Healthy Bladder and Bowel

Having a healthy bladder and bowel can help you avoid Pelvic Floor Disfunction (PFD).  

Eating & Drinking

Drink 6-8 glasses of fluid daily, preferably water. You can also have other drinks such as milk, herbal (caffeine-free) teas, and diluted squash. This helps you to stay hydrated. If you don’t drink enough, your poo can become hard and difficult to pass.

During pregnancy, it is recommended to avoid caffeine (including tea, coffee, and cola) because it can increase your blood pressure and heart rate, and increase the urgency and frequency that you will need to wee. This can lead to you becoming dehydrated.

A balanced nutritional diet will also help your poo be soft and formed.


When using the toilet, sit down to wee, don’t hover! Sit in a relaxed position and lean forward with your feet apart. This will help your bladder to empty fully. Remember to give your bladder time to empty. When you have a newborn baby or small children you may often hurry off the toilet before you have completely finished. This can lead to you needing to go back again or leaking after.

Cut out ‘just in case wees’. During pregnancy, you may feel you are going very often to the toilet due to the pressure of your growing baby. Over the weeks and months following the birth of your baby, teach your bladder to hold again and aim to go every 2-3 hours. Try to avoid going just because you are going out the door! This can cause bad habits.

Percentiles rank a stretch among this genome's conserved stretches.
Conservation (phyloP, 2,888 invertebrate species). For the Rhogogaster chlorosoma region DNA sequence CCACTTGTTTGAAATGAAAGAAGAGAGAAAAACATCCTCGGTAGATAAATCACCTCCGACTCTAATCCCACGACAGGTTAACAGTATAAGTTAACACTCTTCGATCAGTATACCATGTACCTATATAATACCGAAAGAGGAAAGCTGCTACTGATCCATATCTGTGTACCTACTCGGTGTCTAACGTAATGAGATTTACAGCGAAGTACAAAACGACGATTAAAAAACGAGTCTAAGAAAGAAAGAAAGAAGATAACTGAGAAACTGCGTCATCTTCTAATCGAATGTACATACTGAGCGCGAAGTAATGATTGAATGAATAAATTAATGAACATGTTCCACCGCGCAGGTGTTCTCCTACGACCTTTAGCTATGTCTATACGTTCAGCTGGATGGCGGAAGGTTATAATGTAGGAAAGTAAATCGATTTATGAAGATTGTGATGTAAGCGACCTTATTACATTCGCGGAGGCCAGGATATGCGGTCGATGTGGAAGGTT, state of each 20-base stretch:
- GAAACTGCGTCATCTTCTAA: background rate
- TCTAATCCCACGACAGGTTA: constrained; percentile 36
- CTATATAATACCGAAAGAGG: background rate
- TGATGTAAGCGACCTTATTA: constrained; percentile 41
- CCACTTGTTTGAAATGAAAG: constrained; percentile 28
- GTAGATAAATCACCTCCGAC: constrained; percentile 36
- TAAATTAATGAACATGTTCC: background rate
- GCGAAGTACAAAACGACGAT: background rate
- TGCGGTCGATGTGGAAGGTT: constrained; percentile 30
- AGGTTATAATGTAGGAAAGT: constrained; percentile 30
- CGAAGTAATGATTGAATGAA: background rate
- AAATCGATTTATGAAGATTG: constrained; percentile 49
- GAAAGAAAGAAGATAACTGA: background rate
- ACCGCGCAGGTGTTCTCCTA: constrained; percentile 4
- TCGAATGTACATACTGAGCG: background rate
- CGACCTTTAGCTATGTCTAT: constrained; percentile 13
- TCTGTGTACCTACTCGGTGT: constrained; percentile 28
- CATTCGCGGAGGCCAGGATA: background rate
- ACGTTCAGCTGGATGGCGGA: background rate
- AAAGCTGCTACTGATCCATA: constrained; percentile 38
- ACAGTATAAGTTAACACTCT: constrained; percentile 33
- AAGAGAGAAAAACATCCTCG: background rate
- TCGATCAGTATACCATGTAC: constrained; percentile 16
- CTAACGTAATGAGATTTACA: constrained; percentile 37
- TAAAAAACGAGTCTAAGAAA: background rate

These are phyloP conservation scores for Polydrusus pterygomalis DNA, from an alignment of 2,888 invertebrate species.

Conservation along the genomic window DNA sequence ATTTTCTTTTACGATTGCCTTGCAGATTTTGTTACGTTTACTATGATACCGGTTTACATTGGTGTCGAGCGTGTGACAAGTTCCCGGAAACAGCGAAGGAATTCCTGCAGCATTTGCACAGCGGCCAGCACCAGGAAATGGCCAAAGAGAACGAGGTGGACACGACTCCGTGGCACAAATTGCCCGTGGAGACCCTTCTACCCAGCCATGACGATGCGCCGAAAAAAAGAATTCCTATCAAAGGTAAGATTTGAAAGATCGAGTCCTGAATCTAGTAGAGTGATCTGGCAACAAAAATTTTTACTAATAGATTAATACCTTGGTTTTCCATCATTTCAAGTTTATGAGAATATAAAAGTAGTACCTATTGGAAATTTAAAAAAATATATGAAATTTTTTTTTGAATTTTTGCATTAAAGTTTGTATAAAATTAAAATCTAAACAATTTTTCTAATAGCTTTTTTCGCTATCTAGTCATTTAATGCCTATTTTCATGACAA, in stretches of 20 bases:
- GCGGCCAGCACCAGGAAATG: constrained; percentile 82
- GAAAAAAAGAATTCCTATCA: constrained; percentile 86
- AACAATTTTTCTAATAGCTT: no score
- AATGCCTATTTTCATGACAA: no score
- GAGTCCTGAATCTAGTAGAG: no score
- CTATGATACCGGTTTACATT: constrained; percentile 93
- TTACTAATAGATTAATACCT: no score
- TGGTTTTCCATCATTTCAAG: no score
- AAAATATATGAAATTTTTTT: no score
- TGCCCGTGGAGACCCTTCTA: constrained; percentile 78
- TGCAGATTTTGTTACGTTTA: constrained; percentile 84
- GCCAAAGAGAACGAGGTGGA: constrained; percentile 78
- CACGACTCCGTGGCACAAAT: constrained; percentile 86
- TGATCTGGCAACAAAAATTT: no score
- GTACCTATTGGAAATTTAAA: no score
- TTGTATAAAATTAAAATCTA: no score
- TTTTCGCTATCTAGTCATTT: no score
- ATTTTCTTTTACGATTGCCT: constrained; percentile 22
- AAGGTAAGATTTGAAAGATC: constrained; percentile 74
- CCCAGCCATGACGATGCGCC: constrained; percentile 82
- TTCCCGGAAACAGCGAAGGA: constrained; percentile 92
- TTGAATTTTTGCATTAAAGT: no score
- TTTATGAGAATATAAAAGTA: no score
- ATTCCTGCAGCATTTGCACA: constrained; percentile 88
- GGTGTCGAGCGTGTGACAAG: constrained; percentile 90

Check your urine. If it is dark, cloudy, smelly, or blood-stained, tell your midwife or GP. During pregnancy you are more likely to get urinary infections and a health professional can check this for you and also rule out other causes.


Use a footstool to poo. Placing a stool or toddler step under your feet can ensure you are in a more relaxed squat position. This will help pass your poo more comfortably.

Listen to your bowel. It is important to make time to poo when your body tells you it needs to go. If you miss the ‘call for stool’ it can then be harder to open your bowels.

Don’t strain, this can weaken the pelvic floor muscles further. If you are finding your poo is too hard and difficult to pass, discuss treatment options with your health professional.

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